On How We View our Congregations (A Thought for Tired Pastors)

Awhile ago an excellent pastor with many more years experience than I gave me this little book to borrow. “You can’t have it,” she said “but you can borrow it.” I took one look at the cover and thought “Ummm….” I know one should not judge a book by its cover, but there was something about the cover that screamed “This will not be helpful” to me. Trusting her judgement, though, I began to read the little meditations, one by one. It wasn’t long before I realized this is the type of book one keeps at hand at all times. It’s the type of book that is passed on from person to person. It’s the type of book you loan out and say “I need it back.”
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I did give my friend her copy back, but only after I bought a copy for myself. I refer to it whenever I feel stressed or overwhelmed or insufficient or tired. It contains little poems called “thoughts,” and each thought contains many profound truths. For those striving to develop or maintain what we pastors (and others) refer to as a non-anxious presence, this book gives profound insight.
Though there have been many lines in this book that have spoken to me, the one that I return to time and time again is this one from thought 17, called Congregation
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How do you feel about your congregation 
deep within your heart? 
That is what they will become. 
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Powerful. Pastoring a congregation is a unique calling. People view the work of ministry as being “set apart,” and with good reason. On the other hand, being a minister or pastor is very much like any occupation or calling. There are good days and bad days. There are times of productivity and results and times where we feel like we’re spinning our wheels. Joys and challenges. I feel fortunate to have a job that I love, even when there are the inevitable trials and difficult days.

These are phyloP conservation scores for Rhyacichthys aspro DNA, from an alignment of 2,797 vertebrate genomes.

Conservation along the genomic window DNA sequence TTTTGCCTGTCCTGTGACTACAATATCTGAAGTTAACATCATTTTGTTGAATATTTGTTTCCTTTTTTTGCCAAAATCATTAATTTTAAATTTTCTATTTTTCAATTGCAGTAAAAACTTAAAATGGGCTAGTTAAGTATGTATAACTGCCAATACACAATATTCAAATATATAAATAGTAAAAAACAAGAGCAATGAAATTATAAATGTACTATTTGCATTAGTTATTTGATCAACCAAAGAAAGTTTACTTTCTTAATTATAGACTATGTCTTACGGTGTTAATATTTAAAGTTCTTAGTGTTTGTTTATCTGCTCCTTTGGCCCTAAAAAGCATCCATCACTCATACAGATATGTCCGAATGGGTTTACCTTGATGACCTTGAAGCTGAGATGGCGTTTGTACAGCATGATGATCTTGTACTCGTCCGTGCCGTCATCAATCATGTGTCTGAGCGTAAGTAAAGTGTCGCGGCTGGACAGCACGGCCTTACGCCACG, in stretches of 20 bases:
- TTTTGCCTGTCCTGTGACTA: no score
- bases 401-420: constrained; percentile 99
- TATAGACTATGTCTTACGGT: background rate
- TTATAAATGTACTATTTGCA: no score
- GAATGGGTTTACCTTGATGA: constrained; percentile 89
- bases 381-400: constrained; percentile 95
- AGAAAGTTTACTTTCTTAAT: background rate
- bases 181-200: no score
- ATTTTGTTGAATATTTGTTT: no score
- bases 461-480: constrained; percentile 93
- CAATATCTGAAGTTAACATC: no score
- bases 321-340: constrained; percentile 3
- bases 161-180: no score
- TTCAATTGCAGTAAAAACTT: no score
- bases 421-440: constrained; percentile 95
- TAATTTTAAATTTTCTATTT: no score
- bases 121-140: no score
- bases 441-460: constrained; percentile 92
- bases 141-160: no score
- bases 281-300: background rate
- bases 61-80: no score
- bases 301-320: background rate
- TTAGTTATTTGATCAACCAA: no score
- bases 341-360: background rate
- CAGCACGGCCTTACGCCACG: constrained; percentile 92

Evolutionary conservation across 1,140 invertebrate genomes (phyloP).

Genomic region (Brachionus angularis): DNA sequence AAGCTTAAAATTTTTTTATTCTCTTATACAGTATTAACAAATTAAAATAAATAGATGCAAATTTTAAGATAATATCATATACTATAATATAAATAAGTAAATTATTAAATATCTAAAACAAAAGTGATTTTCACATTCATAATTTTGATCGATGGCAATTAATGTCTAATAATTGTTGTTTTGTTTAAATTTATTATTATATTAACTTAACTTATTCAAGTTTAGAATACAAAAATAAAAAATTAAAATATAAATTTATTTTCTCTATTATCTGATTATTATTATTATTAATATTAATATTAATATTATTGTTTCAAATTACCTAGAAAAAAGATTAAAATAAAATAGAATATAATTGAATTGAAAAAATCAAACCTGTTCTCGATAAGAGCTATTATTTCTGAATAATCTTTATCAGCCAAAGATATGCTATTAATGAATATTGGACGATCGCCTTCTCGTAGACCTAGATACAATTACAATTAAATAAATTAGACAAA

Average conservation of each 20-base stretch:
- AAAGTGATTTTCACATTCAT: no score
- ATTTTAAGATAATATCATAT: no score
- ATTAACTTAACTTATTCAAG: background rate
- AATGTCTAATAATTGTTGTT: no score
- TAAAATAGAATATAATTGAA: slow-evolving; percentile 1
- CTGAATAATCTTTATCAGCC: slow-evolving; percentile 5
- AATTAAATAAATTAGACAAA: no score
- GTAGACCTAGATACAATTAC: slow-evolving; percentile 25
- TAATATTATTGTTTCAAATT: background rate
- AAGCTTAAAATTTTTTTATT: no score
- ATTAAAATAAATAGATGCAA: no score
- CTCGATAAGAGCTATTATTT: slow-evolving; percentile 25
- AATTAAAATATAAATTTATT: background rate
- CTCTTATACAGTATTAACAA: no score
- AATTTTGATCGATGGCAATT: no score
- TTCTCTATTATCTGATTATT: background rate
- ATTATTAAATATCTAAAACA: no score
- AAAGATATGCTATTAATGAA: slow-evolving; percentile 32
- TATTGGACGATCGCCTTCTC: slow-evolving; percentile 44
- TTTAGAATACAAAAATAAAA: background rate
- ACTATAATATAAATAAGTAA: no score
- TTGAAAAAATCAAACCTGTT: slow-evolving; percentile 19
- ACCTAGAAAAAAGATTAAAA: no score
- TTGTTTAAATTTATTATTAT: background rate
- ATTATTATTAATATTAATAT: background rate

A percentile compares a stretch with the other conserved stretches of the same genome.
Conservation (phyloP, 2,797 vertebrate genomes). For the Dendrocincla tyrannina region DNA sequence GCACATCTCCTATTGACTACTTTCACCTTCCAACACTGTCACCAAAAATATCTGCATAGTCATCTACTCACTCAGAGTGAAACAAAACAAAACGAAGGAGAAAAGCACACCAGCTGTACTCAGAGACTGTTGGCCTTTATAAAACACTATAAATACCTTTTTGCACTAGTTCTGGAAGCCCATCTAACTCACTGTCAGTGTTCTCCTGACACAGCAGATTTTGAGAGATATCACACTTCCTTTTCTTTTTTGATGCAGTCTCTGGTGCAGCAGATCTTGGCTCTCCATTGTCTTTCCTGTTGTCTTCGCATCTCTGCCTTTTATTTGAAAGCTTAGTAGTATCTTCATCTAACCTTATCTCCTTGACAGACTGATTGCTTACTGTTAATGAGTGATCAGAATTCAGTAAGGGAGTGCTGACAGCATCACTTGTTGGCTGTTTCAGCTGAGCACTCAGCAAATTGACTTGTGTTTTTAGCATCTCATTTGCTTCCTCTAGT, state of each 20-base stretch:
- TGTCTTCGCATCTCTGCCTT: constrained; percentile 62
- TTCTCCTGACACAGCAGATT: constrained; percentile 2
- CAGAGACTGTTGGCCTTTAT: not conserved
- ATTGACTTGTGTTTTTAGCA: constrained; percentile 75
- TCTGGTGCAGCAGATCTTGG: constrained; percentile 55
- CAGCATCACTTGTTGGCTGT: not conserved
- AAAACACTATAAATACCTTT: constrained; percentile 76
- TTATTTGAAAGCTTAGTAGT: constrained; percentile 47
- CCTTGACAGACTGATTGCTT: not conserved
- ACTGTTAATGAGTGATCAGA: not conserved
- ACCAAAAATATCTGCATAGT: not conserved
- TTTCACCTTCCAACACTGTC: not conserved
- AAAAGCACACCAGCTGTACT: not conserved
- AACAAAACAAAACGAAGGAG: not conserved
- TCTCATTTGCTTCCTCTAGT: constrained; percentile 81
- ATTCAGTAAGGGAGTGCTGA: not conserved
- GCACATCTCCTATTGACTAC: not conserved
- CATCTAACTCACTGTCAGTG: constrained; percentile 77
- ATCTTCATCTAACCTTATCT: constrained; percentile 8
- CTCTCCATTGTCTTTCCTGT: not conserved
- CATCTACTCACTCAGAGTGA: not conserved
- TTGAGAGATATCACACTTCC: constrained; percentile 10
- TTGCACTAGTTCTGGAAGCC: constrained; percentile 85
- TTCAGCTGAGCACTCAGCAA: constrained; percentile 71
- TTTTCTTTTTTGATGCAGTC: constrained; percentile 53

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I’ve noticed a disturbing trend in some online spaces where pastors gather and that is the trend of putting down one’s congregation.  I understand the desire to blow off steam, for sure. Everyone needs a safe space to vent or share frustration, but it makes me so sad to hear people I know are talented and gifted pastors putting down their congregations and writing them off as stupid or idiots.
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Worse, still, is the affirming echo chamber that I hear when a fellow pastor does express frustration with his or her congregation. Rather than listening critically and offering empathy or help, it seems that we’re all too quick to type in a hasty comment of agreement and piling on. Does this really help our colleagues or their congregations?
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More helpful, I think, might be a reminder that our congregations are flawed, just as we are. Some congregations have real systemic problems and need real intensive therapy (just as we, ourselves, go through periods of instability and sickness and need to reach out for care and therapy). For the most part, though, our congregations are doing the best they can. Our congregations aren’t filled with idiots who are trying to make our lives miserable. They’re filled with flawed people who keep showing up at church, listening for God’s word. If we feel attacked, we might very well be the target of an attack, but it does not necessarily follow that our congregations are idiots and stupid. Maybe they need help. Maybe we do, too.
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I write with fear and trembling, because I don’t want to be preachy to my fellow ministers, all of whom are putting one foot in front of the other, just as I am. On the other hand, I don’t feel like the message is my own, it’s a gift from Rev. Martin, in his little book The Art of Pastoring. It changed my perspective, and maybe it will change someone else’s, too.
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What do you feel about your congregation, 
deep within your heart? 
That is what they will become. 
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